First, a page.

Puppet Golem Strikes Again

Czech Marionette Theater Returns With Touching Tale

Man of Clay : The story of the Golem is well known in Prague, where legend says it was created to protect the Jews from pogroms.
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Man of Clay : The story of the Golem is well known in Prague, where legend says it was created to protect the Jews from pogroms.

By Gwen Orel

Published December 07, 2011, issue of December 16, 2011.
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In the Czechoslovak-American Marionette Theatre’s production of “Golem,” the people are puppets (except for a ghost), and the man of clay is danced by a human being (Steven Ryan). And that’s how it should be, for although he doesn’t speak, Golem is a stand-in for man. He’s a creature who didn’t ask to be born, doesn’t understand his purpose and seeks love and receives punishment, both of which he accepts unquestioningly. Unlike Adam in the Garden, though, you couldn’t credit Golem with any kind of deceit — making him somewhat better, or at least more guileless, than the creature made by God.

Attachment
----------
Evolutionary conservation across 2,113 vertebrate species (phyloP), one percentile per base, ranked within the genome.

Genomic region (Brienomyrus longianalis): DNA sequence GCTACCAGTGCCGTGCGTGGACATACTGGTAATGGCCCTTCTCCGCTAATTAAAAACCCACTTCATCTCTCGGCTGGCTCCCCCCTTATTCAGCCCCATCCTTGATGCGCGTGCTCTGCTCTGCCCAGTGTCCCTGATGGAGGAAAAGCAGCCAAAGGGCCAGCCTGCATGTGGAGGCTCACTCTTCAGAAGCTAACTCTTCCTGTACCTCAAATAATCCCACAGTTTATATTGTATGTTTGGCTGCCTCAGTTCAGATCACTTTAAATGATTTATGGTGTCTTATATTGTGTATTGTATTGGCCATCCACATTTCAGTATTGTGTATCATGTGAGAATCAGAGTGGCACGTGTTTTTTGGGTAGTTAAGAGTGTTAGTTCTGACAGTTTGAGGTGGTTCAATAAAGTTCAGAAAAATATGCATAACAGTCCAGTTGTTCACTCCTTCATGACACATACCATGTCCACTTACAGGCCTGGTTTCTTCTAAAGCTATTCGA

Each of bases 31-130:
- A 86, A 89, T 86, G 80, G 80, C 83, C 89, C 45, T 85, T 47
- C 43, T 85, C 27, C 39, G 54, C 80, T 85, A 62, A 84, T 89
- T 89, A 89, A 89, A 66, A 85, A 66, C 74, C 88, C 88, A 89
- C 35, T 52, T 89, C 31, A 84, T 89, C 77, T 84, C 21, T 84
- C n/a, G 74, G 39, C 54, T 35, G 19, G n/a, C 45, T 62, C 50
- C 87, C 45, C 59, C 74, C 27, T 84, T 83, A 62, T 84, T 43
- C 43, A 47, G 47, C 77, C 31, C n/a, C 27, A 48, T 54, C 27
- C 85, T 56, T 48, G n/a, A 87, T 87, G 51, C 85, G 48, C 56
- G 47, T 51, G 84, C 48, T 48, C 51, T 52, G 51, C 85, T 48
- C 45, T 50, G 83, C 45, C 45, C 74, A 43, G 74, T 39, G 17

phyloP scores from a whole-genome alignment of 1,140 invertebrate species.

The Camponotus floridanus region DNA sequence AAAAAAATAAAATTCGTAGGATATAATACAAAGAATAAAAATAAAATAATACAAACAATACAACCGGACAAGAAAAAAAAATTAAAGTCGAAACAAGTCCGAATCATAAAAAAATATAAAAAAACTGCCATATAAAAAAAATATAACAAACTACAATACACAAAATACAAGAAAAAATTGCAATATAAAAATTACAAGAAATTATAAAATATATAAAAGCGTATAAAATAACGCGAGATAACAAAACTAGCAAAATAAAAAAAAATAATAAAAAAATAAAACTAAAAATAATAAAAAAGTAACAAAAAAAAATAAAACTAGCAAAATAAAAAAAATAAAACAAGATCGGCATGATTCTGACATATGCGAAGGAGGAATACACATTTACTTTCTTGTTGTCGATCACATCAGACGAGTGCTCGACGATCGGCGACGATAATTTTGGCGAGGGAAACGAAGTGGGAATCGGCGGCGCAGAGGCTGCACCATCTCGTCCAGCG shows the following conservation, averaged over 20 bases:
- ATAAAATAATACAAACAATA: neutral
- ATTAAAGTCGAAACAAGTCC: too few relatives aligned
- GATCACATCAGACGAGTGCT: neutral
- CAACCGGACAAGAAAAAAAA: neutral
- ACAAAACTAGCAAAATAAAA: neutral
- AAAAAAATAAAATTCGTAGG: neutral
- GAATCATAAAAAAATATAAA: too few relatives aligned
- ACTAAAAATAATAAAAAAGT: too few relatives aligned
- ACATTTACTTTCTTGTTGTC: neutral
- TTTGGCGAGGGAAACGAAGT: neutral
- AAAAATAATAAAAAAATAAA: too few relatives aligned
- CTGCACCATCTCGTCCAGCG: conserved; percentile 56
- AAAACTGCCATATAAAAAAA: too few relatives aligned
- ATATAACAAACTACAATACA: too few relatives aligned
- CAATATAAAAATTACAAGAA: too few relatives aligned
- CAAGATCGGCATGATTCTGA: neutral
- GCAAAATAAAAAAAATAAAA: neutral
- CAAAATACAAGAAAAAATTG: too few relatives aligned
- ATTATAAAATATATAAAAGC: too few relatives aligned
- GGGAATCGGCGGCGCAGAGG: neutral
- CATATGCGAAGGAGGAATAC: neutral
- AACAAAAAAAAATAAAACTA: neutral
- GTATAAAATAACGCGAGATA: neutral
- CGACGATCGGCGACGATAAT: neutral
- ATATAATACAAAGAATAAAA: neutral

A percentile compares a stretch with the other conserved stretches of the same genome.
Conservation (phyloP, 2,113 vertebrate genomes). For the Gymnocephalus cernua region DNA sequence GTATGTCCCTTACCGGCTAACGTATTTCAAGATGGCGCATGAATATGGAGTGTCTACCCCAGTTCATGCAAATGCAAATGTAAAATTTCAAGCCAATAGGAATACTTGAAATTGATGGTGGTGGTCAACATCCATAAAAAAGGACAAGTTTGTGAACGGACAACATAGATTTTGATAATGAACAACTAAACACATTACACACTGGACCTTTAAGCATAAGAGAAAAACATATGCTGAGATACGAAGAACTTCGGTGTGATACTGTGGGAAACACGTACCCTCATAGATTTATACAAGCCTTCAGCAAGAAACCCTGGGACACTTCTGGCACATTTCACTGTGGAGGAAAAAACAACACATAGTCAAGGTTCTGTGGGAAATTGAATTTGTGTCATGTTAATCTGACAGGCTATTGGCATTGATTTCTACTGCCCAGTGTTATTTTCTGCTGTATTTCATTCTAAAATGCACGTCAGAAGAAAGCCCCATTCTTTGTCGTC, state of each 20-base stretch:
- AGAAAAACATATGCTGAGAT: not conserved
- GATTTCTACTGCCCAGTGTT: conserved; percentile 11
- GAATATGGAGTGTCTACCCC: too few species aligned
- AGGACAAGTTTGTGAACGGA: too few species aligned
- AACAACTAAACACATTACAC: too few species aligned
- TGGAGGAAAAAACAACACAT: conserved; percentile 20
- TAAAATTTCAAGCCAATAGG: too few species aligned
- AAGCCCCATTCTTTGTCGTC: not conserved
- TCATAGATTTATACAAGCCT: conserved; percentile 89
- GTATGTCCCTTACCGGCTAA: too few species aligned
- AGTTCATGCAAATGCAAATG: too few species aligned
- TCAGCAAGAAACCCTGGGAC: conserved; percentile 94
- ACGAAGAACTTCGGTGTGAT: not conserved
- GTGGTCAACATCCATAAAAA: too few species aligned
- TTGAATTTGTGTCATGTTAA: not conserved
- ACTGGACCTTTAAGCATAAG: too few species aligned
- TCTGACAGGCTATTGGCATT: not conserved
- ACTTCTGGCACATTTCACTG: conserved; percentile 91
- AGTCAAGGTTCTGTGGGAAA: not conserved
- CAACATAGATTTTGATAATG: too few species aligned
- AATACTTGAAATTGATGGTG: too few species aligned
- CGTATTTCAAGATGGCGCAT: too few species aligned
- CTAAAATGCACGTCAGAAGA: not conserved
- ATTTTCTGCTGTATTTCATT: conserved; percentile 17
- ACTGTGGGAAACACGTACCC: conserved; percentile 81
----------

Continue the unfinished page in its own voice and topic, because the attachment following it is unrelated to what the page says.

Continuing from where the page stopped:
The CAMT production that finished on December 4 — with original music by Frank London of The Klezmatics (and a seven-piece band), abstracted cage/building set pieces by Roman Hladík, and 20 marionettes of all sizes created by Jakub “Kuba” Krejcí, and moved by nine dancers/puppeteers — is hard to forget. For children it’s a romp, fun and different; for adults it’s all that, but tinged with sadness. What could be more Jewish?

The story of the Golem is less well known in America than in Prague, where Golem pictures rival those of Mozart and Kafka on souvenir mugs, chocolates and T-shirts. It helps to know the story, because there isn’t much dialogue — much of the show is danced (creative choreography by Naomi Goldberg Haas) — but you get enough from the narrator, Cantor (Ronny Wasserstrom), who sits at a potter’s wheel at the show’s opening and exhorts Rabbi Judah Loew ben Bezalel to create the man of clay in the first place.